12 Top Designers Pick Must-See Works at The Salon Art + Design

For the third year, Artsy has invited 12 top designers—leaders in the fields of fashion, interiors, and architecture—to guide intimate tours of The Salon Art + Design, a fair known for its breadth of world-class exhibitors showing everything from 18th-century French furniture to the newest in contemporary design. Here’s a sneak peek of what they’ll be highlighting on their tours at the Park Avenue Armory next week.



Joe Nahem

Diego Giacometti, Hair dresser stool with Harpy, ca. 1960

Galerie Marcilhac, Booth D7

For over two decades, I have been a big fan of Diego Giacometti. I’m drawn to this piece as it exemplifies the fine line between Artist and Artisan. Its handmade quality and craftsmanship are unique and, generally, have a one-of-a-kind feeling to them.



Rebecca Moses

Gabriella Crespi, Mobile contenitore Mehir, 1978

Nilufar Gallery, Booth A18

Perfection in form, tone, and design.



Kristen McGinnis

Adam Silverman, Untitled, 2015

Friedman Benda, Booth b1

I have loved Adam’s work ever since we first met when he was still at Heath Ceramics. His unique vision has firmly established him as a leader in the contemporary ceramic movement.



Sandra Nunnerley

Roger Capron, Bull Head, 1956

THOMAS FRITSCH-ARTRIUM, BOOTH A7

Roger Capron’s white and black enameled ceramic and metal Bull Head (1956) captures a sense of playfulness, adding a mid-century modern whimsy. I like to juxtapose contemporary and traditional pieces of art, encouraging my clients to enjoy the journey of exploration.



Charles Zana

Gio Ponti, Triennale Armchair, 1951

Galleria O. Rome, BOOTH D19

The Triennale Armchair is an original piece made by Gio Ponti in 1951 for the Triennale in Milan. A bergere chair deprived of its skin and reduced to its skeletal structure, it exemplifies and illustrates perfectly the aesthetics defended by Gio Ponti. The wood-working, also, is meticulously done, with curved surfaces and the suspended seat and back-rest creating the effect of levitation.



Amy Lau

Wharton Esherick, Sofa, 1968

Moderne Gallery, Booth D13

This free floating sofa by the “dean of American craftsmen” Wharton Esherick is a visual stunner. One of only three free-floating sofas ever created by him and with only eight known examples of this particular sofa, this sculptural masterpiece straddles the line between sculpture and furniture, feeling site-specific and yet functional in a variety of environments.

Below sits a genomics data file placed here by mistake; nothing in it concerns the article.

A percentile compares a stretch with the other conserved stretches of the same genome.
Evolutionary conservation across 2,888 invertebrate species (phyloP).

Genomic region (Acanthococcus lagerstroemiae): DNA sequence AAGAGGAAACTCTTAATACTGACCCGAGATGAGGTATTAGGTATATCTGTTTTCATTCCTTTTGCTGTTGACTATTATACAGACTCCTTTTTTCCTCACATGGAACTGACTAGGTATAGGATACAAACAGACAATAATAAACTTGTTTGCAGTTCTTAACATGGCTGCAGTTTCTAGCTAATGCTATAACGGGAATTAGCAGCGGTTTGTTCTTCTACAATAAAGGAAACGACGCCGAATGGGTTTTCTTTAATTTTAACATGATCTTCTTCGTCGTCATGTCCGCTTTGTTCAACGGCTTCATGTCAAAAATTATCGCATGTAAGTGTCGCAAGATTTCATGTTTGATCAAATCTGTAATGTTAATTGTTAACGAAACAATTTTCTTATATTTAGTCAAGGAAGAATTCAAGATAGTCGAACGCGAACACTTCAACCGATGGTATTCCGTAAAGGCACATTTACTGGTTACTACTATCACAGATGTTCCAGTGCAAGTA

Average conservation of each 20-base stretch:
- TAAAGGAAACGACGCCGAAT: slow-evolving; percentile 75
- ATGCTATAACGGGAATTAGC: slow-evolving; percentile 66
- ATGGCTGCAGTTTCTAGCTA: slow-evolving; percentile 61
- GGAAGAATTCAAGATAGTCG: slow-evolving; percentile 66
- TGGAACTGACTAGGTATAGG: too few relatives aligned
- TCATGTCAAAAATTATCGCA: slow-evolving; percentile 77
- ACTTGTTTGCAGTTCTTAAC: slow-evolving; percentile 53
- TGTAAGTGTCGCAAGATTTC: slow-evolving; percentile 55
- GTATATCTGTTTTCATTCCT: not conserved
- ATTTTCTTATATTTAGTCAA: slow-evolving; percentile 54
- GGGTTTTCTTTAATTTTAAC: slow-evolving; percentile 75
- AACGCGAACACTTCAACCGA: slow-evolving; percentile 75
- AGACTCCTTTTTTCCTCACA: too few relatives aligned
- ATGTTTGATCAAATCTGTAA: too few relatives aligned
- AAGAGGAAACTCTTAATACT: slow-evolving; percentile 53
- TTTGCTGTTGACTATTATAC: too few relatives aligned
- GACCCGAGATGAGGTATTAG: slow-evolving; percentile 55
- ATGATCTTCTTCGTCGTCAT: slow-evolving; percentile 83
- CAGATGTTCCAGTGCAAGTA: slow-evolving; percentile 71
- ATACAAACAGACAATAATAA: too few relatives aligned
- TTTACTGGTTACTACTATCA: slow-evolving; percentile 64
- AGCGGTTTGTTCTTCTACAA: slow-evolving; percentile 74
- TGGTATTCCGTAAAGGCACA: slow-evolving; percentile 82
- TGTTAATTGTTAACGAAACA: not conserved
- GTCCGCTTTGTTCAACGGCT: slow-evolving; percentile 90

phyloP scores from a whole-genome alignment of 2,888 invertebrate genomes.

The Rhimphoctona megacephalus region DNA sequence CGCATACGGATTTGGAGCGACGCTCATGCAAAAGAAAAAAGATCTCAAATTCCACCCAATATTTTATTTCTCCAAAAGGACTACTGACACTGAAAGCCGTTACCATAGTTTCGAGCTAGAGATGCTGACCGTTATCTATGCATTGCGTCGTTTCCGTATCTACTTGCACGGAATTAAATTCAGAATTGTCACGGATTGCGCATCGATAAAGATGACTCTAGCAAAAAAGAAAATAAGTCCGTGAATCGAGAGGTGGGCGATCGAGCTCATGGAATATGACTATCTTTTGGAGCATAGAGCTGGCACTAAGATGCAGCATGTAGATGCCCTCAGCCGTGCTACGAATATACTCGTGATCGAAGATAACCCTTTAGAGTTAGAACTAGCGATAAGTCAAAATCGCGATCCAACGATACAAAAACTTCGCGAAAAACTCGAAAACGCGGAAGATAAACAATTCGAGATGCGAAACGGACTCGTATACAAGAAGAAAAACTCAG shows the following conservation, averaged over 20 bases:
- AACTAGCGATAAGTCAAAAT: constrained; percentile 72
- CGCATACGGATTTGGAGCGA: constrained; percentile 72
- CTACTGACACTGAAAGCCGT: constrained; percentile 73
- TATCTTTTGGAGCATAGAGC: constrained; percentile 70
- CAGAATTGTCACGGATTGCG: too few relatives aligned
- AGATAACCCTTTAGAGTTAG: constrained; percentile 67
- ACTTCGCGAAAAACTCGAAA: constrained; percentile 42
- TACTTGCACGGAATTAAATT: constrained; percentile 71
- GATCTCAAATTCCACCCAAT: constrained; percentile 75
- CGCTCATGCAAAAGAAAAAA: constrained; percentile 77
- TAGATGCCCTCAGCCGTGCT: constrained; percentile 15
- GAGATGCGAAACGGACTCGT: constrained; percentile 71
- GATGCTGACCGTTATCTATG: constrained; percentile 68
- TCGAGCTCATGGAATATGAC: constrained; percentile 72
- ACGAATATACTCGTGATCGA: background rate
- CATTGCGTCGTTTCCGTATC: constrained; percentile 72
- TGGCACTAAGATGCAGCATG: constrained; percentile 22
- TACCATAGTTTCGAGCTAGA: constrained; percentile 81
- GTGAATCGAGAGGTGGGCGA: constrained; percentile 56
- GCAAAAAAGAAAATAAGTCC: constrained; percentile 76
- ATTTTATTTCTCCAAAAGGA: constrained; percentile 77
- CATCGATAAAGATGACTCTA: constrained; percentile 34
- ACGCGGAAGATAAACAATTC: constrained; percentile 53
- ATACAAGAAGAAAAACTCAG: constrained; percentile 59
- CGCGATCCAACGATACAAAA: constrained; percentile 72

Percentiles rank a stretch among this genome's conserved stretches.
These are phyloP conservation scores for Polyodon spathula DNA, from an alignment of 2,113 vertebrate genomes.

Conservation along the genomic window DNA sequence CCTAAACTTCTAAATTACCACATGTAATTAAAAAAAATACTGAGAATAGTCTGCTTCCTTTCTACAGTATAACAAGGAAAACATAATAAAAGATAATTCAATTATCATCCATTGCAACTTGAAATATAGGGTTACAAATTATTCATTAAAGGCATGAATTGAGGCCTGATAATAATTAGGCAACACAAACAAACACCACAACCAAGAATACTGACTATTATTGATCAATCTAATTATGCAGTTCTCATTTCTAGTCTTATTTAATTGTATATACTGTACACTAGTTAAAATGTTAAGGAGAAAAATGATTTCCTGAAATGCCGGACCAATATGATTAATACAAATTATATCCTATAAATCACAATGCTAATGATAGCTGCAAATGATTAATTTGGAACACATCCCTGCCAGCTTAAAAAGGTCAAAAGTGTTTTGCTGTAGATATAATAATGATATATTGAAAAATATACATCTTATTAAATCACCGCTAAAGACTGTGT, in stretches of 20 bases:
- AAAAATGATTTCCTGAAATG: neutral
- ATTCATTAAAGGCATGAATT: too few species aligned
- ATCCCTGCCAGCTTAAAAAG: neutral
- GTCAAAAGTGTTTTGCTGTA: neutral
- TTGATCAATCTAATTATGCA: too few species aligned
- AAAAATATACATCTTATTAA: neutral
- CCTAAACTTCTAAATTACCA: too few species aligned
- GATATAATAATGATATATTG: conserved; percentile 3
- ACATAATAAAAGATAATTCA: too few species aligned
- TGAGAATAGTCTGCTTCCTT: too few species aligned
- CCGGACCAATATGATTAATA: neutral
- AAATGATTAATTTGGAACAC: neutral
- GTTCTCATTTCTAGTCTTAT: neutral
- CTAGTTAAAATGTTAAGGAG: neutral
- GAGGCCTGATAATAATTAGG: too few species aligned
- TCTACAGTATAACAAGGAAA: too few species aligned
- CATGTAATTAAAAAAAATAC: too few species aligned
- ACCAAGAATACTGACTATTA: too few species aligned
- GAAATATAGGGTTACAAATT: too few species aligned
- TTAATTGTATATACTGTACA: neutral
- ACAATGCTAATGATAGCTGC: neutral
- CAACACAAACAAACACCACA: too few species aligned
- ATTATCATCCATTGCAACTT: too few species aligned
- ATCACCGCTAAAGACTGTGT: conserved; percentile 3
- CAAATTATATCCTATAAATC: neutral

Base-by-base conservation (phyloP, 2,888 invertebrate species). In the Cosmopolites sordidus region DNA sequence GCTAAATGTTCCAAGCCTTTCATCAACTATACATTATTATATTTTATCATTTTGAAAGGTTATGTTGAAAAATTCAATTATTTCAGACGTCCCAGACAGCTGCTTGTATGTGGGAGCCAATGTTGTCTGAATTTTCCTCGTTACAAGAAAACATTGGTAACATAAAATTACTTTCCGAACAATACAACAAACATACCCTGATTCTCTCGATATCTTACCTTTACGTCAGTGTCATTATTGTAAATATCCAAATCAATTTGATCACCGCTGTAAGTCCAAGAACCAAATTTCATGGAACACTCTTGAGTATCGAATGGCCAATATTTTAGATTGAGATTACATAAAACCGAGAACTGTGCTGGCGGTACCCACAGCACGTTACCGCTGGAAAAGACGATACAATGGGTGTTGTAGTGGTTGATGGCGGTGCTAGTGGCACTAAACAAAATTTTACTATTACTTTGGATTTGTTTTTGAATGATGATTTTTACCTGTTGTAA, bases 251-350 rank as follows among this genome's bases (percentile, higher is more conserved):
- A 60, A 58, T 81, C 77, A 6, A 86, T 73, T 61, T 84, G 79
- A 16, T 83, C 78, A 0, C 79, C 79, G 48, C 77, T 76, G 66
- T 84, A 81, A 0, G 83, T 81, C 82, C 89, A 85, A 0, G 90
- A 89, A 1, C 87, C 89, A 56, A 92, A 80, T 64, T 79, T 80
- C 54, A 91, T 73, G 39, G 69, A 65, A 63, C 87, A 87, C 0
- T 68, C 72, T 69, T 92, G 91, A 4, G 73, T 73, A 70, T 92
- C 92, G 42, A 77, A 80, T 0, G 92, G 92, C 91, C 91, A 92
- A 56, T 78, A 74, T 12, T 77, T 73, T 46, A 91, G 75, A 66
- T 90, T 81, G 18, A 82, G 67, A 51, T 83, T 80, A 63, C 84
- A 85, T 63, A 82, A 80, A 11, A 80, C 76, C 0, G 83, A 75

Temple St. Clair

Line Vautrin, Witch mirror Soleil à pointes n°3”, ca. 1950

Galerie Marcilhac, Booth D7

What I love about this piece is the whimsical, child-like view of the world.  All of Vautrin’s pieces—from buttons to jewels to compacts to mirrors—are the most playful, personal collectibles imaginable. Looking into this mirror can only make you smile.



Alexander Gorlin

Gio Ponti, Wardrobe, Mid-1960s

Galleria O. Rome, Booth D19

This remarkable object transforms a humdrum freestanding wardrobe that would conventionally be symmetrical, into a magical series of implied blue sky windows, recalling the surreal works of René Magritte.



John Eason

Thaddeus Wolfe, Unique Assemblage vessel, 2015

R & Company, Booth C5

Both technically and aesthetically, Thaddeus Wolfe’s vase is an object of wonder. The boldly structured and skillfully executed form exhibits a perfect marriage of composition, color and texture. It is this same cohesive sensibility that I strive to bring to my interiors.



Vicente Wolf

Carl Axel Acking, Cabinet designed by Carl Axel Acking for Svenska Möbelfabrikerna Bodafors, Sweden, ca. 1940

Modernity, Booth C4

Clean design with simple lines, brass detailing and various storage sizes allow this cabinet to have multiple capabilities.



Ryan FitzGerald

Philippe Hiquily, Table, 1966

Demisch Danant, Booth A11

I love the simplicity of design—two intersecting shapes in this work create a dynamic sculptural form.    



Ryan Lawson

Clare Graham, Pop Top side chair, 2000

DeLorenzo Gallery, Booth D2

I really respond to the obsessive nature of Clare’s work. In the case of this piece, his process was truly transformative: he combined thousands of pop tops, a bit of canvas, and an old garden chair to form this strong piece of modern sculpture. You put it in a room, and rest assured that everyone is going to talk about it.

Find your own favorite work at The Salon Art + Design 2015.


Sign up for an Artsy Designer tour here.